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Are cats allergic to Arum Lily or is it toxic to them?

Arum lily in Ukiyo-e art style

The arum lily (Zantedeschia aethiopica), also known as calla lily, is a beautiful flowering plant commonly found in gardens, parks, and as ornamental houseplants.

While cats are not actually allergic to arum lilies, these plants are highly toxic to cats if ingested. The arum lily contains insoluble calcium oxalate crystals which can cause severe irritation and inflammation in a cat’s mouth, throat, and digestive tract.

Toxicity level

Moderate

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Additional image of the plant

Symptoms your cat may have

If a cat chews on or ingests any part of an arum lily plant, it will likely start showing symptoms very quickly. The insoluble calcium oxalate crystals will cause:

  • Oral irritation and pain
  • Excessive drooling
  • Vomiting
  • Difficulty swallowing
  • Pawing at the mouth
  • Loss of appetite

In severe cases, swelling of the airways can make breathing difficult. Seek immediate veterinary care if you suspect your cat has ingested arum lily.

Potential diagnosis your Vet may give

If you bring your cat to the vet suspecting arum lily poisoning, they will conduct a thorough examination to assess the severity. Here are the likely steps:

  1. Perform a physical exam to check the mouth, throat, and overall condition.
  2. Take a detailed history of possible exposure to arum lily plants.
  3. Recommend blood tests and other diagnostics to evaluate organ function.
  4. Provide supportive care such as fluids, pain relief, and anti-inflammatory medications.
  5. Monitor closely for signs of kidney failure, which can occur with other types of lily poisoning.

More info: Pet Poison Helpline – Calla Lily

An illustrative banner depicting an anthropomorphic cat in a vet's office, alongside a call-to-action message that reads: 'If you suspect your pet may have ingested a potentially toxic substance,' accompanied by a prominent button stating 'Find A Vet Near Me!
An illustrative banner depicting an anthropomorphic cat in a vet's office, alongside a call-to-action message that reads: 'If you suspect your pet may have ingested a potentially toxic substance,' accompanied by a prominent button stating 'Find A Vet Near Me!

FAQ

Q: Are cats allergic to arum lilies?

A: Cats are not allergic to arum lilies, but these plants are highly toxic to cats if ingested. The toxicity is due to insoluble calcium oxalate crystals present in the plant, which can cause severe irritation and inflammation in a cat’s mouth, throat, and digestive tract.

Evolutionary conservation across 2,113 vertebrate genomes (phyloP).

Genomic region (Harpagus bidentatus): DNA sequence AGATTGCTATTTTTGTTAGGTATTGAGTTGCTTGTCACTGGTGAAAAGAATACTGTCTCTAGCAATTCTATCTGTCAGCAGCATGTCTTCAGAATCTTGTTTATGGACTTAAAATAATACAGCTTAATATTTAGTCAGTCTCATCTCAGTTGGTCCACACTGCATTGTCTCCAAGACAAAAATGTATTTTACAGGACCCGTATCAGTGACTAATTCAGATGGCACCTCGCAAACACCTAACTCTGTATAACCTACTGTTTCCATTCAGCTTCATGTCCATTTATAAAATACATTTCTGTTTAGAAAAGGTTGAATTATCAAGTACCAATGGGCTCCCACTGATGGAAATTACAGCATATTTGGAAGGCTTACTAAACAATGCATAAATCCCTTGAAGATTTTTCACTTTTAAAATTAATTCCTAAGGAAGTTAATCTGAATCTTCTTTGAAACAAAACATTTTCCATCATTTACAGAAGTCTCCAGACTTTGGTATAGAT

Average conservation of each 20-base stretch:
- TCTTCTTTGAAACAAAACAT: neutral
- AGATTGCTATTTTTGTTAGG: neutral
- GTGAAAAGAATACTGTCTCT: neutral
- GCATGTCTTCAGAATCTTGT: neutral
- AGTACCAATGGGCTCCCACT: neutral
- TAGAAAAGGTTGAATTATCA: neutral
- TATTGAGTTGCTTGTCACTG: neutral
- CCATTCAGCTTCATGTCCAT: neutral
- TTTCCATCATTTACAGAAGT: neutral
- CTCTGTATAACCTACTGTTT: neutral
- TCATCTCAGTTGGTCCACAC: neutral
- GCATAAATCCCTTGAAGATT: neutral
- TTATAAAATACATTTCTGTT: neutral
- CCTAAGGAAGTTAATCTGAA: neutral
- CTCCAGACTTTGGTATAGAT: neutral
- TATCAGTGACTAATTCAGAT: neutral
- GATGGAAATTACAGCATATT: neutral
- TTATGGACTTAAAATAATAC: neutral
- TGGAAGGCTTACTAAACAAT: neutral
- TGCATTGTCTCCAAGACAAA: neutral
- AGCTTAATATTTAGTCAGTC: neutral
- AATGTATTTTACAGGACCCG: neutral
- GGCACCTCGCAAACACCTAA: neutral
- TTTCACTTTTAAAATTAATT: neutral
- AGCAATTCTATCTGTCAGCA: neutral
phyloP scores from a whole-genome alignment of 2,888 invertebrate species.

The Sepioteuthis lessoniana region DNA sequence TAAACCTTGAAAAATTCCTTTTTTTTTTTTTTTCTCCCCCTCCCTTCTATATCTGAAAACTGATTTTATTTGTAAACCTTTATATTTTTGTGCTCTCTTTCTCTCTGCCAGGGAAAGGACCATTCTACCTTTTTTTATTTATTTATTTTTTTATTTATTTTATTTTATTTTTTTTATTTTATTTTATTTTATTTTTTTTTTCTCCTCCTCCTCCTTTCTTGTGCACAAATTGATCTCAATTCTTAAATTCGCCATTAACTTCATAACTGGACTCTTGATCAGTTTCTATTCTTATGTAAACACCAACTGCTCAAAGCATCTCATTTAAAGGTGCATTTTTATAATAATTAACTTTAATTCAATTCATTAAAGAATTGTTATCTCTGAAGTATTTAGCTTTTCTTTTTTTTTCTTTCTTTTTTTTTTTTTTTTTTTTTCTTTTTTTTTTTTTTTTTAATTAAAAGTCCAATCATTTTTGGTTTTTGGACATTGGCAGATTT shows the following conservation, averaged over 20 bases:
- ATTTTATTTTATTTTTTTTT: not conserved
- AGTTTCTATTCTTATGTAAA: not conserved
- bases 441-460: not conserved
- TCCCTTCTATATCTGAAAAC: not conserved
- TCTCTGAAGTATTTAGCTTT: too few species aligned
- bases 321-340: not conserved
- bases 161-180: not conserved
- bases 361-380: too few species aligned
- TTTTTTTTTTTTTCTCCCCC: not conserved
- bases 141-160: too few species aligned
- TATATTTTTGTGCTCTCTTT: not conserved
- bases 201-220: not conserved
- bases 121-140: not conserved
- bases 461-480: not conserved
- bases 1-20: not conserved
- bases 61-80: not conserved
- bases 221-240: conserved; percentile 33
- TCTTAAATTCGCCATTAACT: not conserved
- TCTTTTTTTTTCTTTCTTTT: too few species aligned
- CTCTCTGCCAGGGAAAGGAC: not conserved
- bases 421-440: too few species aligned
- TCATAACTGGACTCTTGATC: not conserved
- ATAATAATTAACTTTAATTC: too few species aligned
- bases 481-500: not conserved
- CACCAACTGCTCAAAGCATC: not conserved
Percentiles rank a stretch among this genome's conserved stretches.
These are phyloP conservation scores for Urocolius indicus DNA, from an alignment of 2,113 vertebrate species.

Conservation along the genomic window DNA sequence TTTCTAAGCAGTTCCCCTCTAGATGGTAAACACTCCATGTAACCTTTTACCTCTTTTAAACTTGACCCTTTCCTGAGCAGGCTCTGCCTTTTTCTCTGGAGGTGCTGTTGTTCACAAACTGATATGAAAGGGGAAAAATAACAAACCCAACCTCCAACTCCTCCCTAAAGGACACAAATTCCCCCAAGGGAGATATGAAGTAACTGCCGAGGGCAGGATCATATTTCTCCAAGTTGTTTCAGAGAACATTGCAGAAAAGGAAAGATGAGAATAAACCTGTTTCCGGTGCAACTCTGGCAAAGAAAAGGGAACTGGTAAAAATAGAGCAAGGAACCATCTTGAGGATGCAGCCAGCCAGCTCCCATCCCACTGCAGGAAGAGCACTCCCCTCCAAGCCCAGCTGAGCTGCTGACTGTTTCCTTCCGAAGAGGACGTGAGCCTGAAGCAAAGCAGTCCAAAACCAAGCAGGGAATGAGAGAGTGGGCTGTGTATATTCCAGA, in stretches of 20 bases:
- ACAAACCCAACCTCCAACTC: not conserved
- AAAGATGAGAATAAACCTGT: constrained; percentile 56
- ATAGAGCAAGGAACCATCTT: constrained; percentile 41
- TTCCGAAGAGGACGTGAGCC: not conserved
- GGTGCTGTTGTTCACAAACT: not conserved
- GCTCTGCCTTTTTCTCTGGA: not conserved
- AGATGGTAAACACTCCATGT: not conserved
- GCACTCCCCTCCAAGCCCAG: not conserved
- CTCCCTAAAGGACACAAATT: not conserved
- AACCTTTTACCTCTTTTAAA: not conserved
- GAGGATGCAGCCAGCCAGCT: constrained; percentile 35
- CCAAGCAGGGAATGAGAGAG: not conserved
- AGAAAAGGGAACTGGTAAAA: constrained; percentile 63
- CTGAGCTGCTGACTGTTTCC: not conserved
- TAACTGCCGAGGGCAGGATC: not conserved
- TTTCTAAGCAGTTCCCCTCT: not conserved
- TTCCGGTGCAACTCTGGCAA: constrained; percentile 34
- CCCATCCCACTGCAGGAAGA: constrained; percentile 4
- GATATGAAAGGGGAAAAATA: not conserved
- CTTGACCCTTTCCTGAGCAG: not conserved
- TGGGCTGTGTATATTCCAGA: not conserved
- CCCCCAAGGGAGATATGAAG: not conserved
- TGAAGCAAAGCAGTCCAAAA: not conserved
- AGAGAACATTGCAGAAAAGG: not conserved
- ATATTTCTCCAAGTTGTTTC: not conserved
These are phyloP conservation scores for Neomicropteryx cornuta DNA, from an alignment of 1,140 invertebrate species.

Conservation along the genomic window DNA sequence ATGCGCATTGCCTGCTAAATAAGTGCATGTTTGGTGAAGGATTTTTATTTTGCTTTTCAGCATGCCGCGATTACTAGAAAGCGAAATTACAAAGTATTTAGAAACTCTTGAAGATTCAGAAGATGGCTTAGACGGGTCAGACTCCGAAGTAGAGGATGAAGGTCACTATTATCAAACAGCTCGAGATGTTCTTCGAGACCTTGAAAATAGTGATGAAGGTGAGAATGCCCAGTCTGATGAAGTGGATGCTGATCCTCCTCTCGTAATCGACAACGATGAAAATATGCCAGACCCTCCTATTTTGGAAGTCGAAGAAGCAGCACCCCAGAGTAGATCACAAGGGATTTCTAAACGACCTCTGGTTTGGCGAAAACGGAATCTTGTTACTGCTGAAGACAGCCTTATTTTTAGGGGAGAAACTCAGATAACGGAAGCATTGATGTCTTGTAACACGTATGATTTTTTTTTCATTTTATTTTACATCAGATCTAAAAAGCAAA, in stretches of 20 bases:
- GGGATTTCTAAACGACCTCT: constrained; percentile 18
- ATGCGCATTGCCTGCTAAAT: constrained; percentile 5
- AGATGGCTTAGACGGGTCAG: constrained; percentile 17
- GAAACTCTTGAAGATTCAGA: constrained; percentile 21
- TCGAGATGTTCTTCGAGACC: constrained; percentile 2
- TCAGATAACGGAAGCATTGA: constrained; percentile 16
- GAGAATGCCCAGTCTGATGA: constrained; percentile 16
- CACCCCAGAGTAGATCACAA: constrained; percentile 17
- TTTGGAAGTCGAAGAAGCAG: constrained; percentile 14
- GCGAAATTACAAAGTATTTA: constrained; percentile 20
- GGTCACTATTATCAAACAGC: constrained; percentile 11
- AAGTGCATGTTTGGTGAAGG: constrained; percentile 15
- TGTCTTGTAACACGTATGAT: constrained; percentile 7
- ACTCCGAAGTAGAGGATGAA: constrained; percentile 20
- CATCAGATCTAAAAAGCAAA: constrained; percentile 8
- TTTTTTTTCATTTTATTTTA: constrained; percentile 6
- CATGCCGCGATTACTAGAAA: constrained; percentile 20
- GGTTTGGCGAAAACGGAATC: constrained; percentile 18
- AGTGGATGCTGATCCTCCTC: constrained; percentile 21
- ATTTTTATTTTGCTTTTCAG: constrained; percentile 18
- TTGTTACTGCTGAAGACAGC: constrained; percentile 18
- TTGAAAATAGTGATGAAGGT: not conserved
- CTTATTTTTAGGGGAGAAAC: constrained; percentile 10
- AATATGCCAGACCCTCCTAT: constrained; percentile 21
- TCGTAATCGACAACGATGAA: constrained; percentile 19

Q: What are the symptoms of arum lily poisoning in cats?

A: Symptoms of arum lily poisoning in cats include immediate pain and burning sensation in the mouth, excessive drooling, difficulty swallowing, pawing at the mouth, vomiting, and decreased appetite. In severe cases, swelling of the airways can make breathing difficult.

Q: What should I do if my cat ingests an arum lily?

A: If you suspect your cat has ingested any part of an arum lily, seek immediate veterinary care. The veterinarian will likely conduct a thorough examination, which may include blood tests, urinalysis, and possibly X-rays or ultrasounds to assess the extent of the poisoning and potential complications.

Q: Are all parts of the arum lily toxic to cats?

A: Yes, all parts of the arum lily plant contain insoluble calcium oxalate crystals and are toxic to cats if ingested.

Q: Where do arum lilies originate from?

A: Arum lilies, also known as calla lilies, are native to southern Africa, including South Africa, Lesotho, and Eswatini. They have been cultivated as ornamental plants for centuries and were introduced to Europe sometime before the late 1600s, gaining popularity during the Victorian era.

Q: Are there any safe alternatives to arum lilies for cat owners?

A: While the article doesn’t specifically mention safe alternatives, it’s generally recommended that cat owners choose pet-safe plants. Some options include spider plants, Boston ferns, and catnip. Always research a plant’s safety before bringing it into a home with cats.

History of the Arum Lily

The arum lily is native to southern Africa, including South Africa, Lesotho, and Eswatini. It has been cultivated as an ornamental plant for centuries and was brought to Europe sometime before the late 1600s. The plant gained popularity during the Victorian era as a symbol of purity and rebirth.

By the 20th century, arum lilies spread to other parts of the world as garden and houseplants. Despite their toxicity to cats, they remain a common horticultural plant today.

Further reading and sources

Please note: The information shared in this post is for informational purposes only and should not be considered as veterinary medical advice.

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